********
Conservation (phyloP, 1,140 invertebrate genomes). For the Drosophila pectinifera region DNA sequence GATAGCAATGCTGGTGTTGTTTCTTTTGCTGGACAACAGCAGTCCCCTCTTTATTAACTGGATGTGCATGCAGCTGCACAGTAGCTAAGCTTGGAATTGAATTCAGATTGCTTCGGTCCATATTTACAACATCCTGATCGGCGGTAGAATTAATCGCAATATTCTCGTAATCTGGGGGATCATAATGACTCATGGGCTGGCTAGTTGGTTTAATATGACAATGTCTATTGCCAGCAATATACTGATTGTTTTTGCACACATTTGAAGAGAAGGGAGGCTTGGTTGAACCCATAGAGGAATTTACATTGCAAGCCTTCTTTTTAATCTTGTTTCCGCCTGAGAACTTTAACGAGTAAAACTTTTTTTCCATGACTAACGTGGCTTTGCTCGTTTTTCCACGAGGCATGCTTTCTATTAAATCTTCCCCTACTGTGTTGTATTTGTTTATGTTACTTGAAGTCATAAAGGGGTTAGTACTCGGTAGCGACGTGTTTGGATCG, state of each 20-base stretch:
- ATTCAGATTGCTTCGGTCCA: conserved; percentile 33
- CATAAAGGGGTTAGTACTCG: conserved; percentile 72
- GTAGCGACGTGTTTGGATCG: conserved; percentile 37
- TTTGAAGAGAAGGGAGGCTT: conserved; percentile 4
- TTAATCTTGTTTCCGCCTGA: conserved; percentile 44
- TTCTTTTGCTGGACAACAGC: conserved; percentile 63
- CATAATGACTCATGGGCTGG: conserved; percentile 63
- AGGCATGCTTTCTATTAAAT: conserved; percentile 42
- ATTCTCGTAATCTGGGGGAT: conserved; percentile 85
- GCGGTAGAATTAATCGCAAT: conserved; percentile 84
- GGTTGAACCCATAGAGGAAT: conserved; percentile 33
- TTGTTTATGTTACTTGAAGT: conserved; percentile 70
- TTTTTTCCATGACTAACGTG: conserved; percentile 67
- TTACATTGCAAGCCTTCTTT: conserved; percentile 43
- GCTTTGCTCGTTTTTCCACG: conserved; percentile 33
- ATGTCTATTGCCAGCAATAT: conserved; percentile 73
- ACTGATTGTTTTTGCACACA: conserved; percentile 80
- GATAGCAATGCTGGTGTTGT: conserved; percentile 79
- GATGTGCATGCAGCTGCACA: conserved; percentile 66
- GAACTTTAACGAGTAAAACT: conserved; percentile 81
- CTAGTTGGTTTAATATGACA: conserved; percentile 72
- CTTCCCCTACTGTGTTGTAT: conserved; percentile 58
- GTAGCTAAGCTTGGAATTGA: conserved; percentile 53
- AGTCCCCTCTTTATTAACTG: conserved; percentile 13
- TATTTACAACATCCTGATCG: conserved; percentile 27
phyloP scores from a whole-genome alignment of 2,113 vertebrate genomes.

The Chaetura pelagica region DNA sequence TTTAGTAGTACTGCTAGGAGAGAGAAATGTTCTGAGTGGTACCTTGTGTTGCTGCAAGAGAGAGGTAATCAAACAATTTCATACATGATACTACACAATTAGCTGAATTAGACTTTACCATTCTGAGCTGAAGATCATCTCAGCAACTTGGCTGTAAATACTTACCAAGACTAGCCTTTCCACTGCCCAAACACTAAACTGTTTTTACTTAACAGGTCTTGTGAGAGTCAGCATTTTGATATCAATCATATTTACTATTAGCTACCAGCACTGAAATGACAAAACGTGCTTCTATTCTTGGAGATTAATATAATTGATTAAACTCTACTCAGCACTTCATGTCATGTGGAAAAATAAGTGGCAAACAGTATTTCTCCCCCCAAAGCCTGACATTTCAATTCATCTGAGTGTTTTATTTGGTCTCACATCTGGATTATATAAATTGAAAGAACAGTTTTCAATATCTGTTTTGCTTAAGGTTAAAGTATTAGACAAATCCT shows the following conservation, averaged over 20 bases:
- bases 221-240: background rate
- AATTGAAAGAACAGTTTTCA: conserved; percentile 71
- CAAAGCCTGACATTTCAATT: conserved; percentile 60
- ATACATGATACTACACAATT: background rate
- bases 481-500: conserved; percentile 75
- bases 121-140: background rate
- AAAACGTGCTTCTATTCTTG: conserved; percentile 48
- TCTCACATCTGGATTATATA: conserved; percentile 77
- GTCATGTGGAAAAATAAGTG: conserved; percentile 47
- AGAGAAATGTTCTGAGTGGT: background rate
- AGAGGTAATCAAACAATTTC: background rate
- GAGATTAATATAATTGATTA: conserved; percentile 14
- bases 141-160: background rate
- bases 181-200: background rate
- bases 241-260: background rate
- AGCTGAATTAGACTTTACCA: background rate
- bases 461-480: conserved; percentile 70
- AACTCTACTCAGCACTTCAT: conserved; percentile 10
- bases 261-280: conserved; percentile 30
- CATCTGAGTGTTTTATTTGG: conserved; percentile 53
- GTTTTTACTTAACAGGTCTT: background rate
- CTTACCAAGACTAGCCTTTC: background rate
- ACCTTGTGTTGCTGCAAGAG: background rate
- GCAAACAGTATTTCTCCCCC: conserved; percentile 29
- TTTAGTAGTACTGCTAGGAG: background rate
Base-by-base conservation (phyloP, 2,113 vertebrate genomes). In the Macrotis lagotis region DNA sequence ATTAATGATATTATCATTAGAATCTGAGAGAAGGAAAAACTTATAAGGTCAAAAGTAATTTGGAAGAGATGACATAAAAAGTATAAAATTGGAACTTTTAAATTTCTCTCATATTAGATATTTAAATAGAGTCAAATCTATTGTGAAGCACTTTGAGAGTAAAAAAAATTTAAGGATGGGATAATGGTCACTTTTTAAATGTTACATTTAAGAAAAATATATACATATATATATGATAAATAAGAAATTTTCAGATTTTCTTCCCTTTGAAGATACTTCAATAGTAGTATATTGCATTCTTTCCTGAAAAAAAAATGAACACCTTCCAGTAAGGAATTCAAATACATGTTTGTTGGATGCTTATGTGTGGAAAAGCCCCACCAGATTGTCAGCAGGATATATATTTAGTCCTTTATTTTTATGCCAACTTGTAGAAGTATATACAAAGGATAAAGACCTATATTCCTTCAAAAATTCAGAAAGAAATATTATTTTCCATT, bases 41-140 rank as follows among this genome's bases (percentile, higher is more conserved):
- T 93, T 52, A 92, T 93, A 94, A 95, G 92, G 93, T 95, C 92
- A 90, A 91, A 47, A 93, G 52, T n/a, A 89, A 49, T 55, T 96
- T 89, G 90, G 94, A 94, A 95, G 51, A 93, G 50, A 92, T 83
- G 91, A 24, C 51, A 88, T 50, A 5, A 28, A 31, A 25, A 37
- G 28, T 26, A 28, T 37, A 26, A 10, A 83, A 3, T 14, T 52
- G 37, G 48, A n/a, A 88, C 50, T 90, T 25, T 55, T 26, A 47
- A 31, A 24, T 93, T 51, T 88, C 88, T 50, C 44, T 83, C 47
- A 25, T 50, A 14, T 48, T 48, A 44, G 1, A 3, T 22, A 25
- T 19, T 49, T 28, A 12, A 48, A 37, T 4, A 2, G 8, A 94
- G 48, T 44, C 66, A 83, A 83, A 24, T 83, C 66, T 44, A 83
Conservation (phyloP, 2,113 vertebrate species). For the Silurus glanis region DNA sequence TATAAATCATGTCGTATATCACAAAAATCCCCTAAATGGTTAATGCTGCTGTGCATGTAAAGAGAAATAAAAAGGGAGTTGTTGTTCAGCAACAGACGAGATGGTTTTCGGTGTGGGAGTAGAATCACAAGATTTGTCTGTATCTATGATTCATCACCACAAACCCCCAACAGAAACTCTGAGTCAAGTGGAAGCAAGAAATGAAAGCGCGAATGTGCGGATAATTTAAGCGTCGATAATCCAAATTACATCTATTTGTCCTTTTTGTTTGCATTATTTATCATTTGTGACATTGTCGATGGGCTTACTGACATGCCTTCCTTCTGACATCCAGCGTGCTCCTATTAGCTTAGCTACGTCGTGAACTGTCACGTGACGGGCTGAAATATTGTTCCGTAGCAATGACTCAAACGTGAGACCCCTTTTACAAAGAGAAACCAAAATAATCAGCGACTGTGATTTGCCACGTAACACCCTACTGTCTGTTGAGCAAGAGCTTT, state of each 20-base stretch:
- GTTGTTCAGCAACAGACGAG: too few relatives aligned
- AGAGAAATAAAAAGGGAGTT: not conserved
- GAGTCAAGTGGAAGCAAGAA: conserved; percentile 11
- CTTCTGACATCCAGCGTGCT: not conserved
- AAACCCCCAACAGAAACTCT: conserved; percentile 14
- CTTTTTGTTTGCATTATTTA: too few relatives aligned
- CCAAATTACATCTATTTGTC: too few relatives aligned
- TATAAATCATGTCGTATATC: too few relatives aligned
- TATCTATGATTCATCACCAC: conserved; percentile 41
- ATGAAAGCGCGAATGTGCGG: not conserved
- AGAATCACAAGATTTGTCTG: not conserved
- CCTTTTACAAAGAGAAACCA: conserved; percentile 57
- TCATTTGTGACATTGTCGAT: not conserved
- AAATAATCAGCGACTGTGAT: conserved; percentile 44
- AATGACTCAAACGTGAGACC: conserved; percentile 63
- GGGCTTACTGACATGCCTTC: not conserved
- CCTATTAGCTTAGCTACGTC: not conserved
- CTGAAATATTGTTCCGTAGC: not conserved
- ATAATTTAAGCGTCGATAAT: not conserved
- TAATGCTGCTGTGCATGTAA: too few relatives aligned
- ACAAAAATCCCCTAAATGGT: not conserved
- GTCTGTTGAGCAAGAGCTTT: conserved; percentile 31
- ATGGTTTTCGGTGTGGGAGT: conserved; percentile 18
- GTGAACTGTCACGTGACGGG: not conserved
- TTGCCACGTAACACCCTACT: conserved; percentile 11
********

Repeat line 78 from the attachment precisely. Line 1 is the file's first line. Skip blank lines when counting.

- TCATTTGTGACATTGTCGAT: not conserved